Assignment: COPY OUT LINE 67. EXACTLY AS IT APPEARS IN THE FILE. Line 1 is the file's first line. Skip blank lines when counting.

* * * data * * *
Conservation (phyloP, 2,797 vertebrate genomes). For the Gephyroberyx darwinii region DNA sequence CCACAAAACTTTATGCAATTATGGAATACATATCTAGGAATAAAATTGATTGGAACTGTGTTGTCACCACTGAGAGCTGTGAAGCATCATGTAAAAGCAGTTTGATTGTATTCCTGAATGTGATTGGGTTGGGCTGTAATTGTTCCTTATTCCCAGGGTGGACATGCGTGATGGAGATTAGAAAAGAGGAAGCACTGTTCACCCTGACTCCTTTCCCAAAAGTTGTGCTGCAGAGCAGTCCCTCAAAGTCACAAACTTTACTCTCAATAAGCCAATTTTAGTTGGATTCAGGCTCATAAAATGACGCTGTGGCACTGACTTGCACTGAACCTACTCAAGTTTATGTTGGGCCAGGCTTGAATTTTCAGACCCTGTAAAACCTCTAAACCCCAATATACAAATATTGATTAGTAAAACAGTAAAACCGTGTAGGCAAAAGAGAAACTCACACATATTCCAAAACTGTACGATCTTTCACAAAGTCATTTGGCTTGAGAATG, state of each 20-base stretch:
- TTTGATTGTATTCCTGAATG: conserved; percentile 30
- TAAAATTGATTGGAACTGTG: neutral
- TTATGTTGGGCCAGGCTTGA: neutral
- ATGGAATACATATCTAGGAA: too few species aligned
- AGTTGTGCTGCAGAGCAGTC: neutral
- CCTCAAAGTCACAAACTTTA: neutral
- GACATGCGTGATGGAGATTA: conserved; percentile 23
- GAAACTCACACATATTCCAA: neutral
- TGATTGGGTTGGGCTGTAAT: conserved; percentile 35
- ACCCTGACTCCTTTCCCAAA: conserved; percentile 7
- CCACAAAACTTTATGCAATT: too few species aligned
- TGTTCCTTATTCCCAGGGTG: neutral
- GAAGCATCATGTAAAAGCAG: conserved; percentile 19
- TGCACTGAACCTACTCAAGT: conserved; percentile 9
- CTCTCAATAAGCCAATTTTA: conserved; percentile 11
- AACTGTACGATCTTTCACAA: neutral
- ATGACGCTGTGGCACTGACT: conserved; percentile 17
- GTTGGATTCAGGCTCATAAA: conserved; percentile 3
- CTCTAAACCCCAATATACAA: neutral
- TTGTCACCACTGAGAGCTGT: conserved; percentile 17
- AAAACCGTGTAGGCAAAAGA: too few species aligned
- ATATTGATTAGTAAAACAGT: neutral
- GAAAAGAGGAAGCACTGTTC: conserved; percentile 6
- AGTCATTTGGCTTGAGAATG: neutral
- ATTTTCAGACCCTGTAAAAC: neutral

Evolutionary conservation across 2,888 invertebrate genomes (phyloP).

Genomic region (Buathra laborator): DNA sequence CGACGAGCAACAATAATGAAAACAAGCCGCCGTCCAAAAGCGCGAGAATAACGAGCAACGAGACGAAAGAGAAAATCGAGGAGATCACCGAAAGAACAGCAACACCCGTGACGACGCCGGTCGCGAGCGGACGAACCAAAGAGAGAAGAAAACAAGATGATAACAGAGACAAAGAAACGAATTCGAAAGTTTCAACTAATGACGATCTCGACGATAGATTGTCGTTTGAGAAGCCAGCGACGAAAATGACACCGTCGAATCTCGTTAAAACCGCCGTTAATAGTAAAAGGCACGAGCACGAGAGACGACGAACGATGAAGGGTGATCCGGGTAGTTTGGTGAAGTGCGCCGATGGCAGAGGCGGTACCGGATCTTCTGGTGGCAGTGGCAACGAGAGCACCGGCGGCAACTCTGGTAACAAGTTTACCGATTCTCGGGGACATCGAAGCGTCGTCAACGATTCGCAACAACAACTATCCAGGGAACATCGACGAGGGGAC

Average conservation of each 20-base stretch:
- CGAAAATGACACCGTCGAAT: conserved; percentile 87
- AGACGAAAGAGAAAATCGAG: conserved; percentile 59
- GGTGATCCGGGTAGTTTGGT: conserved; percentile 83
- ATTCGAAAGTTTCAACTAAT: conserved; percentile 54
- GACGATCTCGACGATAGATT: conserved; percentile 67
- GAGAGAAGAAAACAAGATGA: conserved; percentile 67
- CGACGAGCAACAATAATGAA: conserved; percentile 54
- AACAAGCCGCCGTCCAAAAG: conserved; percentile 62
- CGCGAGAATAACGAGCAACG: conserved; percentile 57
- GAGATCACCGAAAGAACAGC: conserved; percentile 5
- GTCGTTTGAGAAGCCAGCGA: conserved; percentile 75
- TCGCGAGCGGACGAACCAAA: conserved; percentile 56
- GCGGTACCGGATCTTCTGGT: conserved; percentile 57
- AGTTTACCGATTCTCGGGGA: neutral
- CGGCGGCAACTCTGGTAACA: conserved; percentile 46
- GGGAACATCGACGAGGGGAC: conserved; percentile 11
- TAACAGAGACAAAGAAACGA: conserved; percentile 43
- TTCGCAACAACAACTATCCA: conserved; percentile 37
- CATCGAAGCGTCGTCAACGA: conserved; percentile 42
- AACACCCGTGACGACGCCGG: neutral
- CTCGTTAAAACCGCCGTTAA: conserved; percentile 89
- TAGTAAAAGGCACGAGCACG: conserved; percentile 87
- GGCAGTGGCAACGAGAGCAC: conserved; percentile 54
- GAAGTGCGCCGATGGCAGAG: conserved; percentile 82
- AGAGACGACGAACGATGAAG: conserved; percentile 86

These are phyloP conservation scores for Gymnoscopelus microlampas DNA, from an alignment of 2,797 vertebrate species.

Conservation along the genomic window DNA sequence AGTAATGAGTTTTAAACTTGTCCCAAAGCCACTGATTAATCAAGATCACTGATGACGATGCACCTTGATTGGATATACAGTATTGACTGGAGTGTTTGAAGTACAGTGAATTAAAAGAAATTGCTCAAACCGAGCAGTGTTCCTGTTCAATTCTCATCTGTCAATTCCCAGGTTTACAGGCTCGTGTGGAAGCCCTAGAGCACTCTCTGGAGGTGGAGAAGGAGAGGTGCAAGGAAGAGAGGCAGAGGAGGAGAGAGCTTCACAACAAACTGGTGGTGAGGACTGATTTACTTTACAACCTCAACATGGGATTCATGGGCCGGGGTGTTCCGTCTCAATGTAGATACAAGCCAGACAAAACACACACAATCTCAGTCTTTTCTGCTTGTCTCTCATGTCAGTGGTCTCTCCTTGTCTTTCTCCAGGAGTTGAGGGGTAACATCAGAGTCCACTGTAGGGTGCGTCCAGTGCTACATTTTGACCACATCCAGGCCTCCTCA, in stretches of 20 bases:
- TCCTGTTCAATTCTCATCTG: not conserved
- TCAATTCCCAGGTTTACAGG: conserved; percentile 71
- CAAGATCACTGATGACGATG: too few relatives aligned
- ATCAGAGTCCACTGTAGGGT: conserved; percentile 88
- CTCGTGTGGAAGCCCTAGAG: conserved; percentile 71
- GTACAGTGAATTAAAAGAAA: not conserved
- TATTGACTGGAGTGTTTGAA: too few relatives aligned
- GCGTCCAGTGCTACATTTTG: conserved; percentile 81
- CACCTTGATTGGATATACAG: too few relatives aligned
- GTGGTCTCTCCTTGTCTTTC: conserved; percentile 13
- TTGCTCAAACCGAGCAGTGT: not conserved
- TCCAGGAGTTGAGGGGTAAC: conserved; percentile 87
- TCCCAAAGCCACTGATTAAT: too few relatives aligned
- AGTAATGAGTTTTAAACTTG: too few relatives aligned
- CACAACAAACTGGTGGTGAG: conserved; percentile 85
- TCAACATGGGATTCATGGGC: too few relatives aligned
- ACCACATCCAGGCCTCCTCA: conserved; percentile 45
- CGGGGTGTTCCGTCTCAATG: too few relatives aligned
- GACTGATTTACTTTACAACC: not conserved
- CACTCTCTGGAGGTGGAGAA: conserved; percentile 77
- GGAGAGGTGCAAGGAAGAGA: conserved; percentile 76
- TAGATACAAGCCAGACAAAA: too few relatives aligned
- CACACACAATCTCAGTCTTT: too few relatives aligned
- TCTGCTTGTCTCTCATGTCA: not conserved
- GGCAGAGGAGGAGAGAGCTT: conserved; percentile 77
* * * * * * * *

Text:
- TTGCTCAAACCGAGCAGTGT: not conserved